2016 Research and EBP projects
Chemotherapy Induced Peripheral Neuropathy (CIPN): Assessment of Oncology Nurses’ Knowledge and Practice
Counting Sheep, A Good Night’s Sleep: Mindfulness in Noise Reduction Strategies to Improve the Quietness of the Care Environment
Nursing knowledge and perceived comfort of inpatient diabetes management
Jennifer Meaney, MS, BSN, RNBC
Study Aim: Will focused diabetes education offered to nurses on a medical surgical unit improve their knowledge and perceived comfort for inpatient diabetes management?
Project Goal: To deliver an eight hour educational program to inform the educational needs of an enterprise wide change in insulin therapy and to assess the nursing knowledge and perceived comfort for diabetes management patient care. This project qualified for an expedited review by the IRB and approval was granted on November 2, 2016
The American Diabetes Association (ADA) recommends a target glucose range of 140 -180 mg/dL for both critically and non-critically ill hospitalized patients. Both hypoglycemic and hyperglycemic episodes in hospitalized patients can lead to adverse outcomes. Patients with hyperglycemia in the hospital have longer lengths of stay, higher readmission rates, and lower patient satisfaction scores.
An analysis of point of care testing (POCT) on a medical unit from January through June 2016 revealed 33% of time points were above the ADA target range (>180 mg/dL).
Previous studies reveal bedside nurses lack the current knowledge and confidence needed to adequately treat and educate patients with diabetes. Newer tools to assess these areas are available. Assessment is necessary prior to the implementation of a basal-bolus protocol.
Methodology: An eight hour course (7 Continuing Education Units) advertised to all nurses across the enterprise Topics reviewed included:
- Carbohydrate counting
- Types of insulins and action profiles, oral and injectable insulins, insulin pumps
- Basal-bolus method of insulin therapy
Measurement Tools: A baseline survey was administered at the beginning of the class. Basic demographic data, primary unit, work status (FTE), years of nursing experience, time of most recent diabetes education, number of patients treated each week, and personal experience with diabetes was obtained. The Diabetes Management Knowledge Assessment Tool (DMKAT) and the Confidence in Teaching Diabetes Education (CTDE) were administered. Participation was voluntary and anonymous using a student-derived code.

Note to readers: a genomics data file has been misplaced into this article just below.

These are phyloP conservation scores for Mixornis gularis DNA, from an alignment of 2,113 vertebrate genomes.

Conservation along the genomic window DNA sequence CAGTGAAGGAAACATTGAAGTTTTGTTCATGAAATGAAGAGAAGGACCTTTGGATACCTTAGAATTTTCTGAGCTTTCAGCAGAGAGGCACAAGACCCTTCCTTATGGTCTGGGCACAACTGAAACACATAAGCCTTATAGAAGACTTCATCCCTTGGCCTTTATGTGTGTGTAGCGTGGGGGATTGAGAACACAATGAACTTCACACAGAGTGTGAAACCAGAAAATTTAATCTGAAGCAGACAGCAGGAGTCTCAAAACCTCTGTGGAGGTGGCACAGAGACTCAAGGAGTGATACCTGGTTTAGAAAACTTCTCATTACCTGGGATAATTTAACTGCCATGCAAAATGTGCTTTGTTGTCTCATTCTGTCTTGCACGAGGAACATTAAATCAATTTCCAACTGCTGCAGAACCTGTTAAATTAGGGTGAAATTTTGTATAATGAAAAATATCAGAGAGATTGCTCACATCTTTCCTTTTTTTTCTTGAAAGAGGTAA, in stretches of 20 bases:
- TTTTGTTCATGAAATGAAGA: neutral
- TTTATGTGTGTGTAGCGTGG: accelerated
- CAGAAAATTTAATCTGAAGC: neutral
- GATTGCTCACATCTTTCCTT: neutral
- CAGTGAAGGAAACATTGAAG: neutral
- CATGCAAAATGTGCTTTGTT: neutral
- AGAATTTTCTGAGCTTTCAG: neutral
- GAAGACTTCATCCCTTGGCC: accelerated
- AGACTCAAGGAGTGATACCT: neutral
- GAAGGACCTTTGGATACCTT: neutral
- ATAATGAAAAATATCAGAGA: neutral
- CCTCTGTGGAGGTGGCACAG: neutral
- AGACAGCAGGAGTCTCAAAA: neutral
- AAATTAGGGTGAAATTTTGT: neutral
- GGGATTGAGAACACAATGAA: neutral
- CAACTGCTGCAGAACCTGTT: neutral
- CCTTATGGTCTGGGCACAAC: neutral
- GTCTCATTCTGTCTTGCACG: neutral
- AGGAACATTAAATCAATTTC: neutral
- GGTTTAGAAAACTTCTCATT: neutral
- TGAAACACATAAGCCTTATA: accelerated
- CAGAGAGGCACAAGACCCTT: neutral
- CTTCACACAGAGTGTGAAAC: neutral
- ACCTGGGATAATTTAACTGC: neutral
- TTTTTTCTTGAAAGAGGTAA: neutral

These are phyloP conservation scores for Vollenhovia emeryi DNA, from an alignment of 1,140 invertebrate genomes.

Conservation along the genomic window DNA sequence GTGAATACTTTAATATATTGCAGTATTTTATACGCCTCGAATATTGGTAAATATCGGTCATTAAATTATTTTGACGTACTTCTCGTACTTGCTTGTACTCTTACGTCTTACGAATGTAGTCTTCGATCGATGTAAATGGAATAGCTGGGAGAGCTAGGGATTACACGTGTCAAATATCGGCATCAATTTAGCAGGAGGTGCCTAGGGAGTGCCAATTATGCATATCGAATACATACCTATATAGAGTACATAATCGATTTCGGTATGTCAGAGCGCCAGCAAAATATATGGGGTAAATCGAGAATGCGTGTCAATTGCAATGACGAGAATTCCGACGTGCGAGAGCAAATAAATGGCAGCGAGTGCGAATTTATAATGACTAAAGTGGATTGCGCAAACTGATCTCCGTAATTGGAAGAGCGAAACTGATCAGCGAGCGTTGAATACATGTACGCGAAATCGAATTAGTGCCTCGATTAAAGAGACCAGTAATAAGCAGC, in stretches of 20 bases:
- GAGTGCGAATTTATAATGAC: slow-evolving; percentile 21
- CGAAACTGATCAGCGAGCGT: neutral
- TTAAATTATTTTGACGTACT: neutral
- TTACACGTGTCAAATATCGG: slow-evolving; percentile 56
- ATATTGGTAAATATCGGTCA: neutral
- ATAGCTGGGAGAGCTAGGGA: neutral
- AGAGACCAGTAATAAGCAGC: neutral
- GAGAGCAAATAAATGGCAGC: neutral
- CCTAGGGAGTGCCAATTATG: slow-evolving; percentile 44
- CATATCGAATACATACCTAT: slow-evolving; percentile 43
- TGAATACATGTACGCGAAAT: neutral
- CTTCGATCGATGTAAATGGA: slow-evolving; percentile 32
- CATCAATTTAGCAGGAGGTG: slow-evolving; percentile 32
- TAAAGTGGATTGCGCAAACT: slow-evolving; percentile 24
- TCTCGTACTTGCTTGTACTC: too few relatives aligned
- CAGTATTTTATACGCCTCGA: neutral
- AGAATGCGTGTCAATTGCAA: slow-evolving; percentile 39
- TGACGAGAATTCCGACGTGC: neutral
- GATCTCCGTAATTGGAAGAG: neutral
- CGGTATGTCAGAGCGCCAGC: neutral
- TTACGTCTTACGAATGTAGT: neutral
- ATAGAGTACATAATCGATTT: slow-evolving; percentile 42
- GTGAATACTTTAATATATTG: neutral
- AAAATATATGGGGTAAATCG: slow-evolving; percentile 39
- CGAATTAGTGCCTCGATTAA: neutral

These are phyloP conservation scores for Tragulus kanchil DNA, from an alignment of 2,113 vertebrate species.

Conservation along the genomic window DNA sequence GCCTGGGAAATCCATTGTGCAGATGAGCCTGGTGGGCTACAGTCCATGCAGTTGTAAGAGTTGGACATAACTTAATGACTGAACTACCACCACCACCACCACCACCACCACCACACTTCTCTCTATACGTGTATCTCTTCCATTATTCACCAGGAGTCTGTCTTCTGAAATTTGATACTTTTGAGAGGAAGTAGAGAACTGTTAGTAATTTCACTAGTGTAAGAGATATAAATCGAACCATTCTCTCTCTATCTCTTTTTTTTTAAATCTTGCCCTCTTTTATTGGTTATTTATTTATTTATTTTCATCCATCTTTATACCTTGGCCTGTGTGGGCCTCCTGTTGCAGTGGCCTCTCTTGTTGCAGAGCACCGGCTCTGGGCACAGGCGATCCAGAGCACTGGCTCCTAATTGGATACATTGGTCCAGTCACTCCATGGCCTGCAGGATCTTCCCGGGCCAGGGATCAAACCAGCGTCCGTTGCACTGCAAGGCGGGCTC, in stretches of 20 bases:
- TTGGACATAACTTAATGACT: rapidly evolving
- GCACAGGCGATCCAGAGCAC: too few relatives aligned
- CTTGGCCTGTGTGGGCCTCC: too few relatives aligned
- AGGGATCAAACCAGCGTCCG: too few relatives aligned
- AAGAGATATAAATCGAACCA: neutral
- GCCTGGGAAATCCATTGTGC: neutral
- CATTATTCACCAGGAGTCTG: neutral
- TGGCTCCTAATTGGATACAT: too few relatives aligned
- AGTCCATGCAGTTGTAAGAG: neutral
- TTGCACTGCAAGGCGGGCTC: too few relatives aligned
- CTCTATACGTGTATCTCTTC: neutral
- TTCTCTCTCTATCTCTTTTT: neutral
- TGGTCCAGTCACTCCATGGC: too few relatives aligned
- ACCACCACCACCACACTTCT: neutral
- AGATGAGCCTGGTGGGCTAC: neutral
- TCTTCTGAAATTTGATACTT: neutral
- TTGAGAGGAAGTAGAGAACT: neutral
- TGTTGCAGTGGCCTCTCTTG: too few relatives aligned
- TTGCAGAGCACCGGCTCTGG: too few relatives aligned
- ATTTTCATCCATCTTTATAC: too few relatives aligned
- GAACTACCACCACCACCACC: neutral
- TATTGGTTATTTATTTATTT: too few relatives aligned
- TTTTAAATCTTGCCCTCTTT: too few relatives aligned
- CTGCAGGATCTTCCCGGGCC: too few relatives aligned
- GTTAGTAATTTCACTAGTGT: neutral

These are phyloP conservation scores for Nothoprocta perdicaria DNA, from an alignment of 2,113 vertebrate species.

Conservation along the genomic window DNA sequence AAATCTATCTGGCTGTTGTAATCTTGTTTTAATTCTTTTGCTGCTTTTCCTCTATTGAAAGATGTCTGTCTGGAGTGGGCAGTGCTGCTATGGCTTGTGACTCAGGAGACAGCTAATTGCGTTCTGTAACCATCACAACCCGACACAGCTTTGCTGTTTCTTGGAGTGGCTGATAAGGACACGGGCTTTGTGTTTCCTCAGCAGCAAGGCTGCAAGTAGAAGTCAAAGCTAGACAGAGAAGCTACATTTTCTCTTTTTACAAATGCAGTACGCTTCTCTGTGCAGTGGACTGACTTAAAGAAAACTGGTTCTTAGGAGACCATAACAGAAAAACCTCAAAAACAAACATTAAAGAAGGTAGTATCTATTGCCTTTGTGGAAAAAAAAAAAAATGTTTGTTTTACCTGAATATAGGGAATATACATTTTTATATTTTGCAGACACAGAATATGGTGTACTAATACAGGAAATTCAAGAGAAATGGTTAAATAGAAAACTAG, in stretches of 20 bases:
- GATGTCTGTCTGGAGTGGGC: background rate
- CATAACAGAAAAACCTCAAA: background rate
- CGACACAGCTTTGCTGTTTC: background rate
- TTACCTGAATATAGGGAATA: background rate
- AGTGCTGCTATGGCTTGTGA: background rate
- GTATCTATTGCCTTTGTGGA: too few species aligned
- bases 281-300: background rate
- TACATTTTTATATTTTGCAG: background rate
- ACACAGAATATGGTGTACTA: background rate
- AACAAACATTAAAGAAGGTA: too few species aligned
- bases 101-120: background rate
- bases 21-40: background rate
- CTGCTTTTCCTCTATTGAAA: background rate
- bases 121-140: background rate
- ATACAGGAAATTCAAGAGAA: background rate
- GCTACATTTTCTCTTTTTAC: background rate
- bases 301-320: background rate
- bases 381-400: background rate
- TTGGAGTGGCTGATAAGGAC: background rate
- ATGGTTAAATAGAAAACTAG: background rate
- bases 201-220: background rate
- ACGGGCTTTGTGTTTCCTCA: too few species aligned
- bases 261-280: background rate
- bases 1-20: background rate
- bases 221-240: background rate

The survey was administered again at one month (mail) and three months (email). Responses remained anonymous and this analysis was based on aggregate data.
Results: Participants attending classes work mostly on medical/telemetry units (37.5%) and were female (92%). The majority has personal experience with diabetes (55%), hold a BSN (67%), and work 8-hr day shift (55%).
The response rate at 1 month was 14% and 27% at 3 months after class attendance.
There was a statistical increase in all metrics between baseline and month 1. At month 3, the increase remained, however this was no longer statistically significant.
Conclusion: Nurses are more familiar, comfortable, knowledgeable and confident in their diabetes management shortly after the course. However, this improvement was not sustained three months after the course.
A larger enterprise-wide education program to introduce basal/bolus insulin therapy will need continued emphasis to improve and sustain knowledge of diabetes management and in patient education.
Ongoing education opportunities will be necessary in order to sustain gains in knowledge and confidence levels. This may be in the form of a diabetes resource group comprised of class attendees or interested nurses from across the enterprise.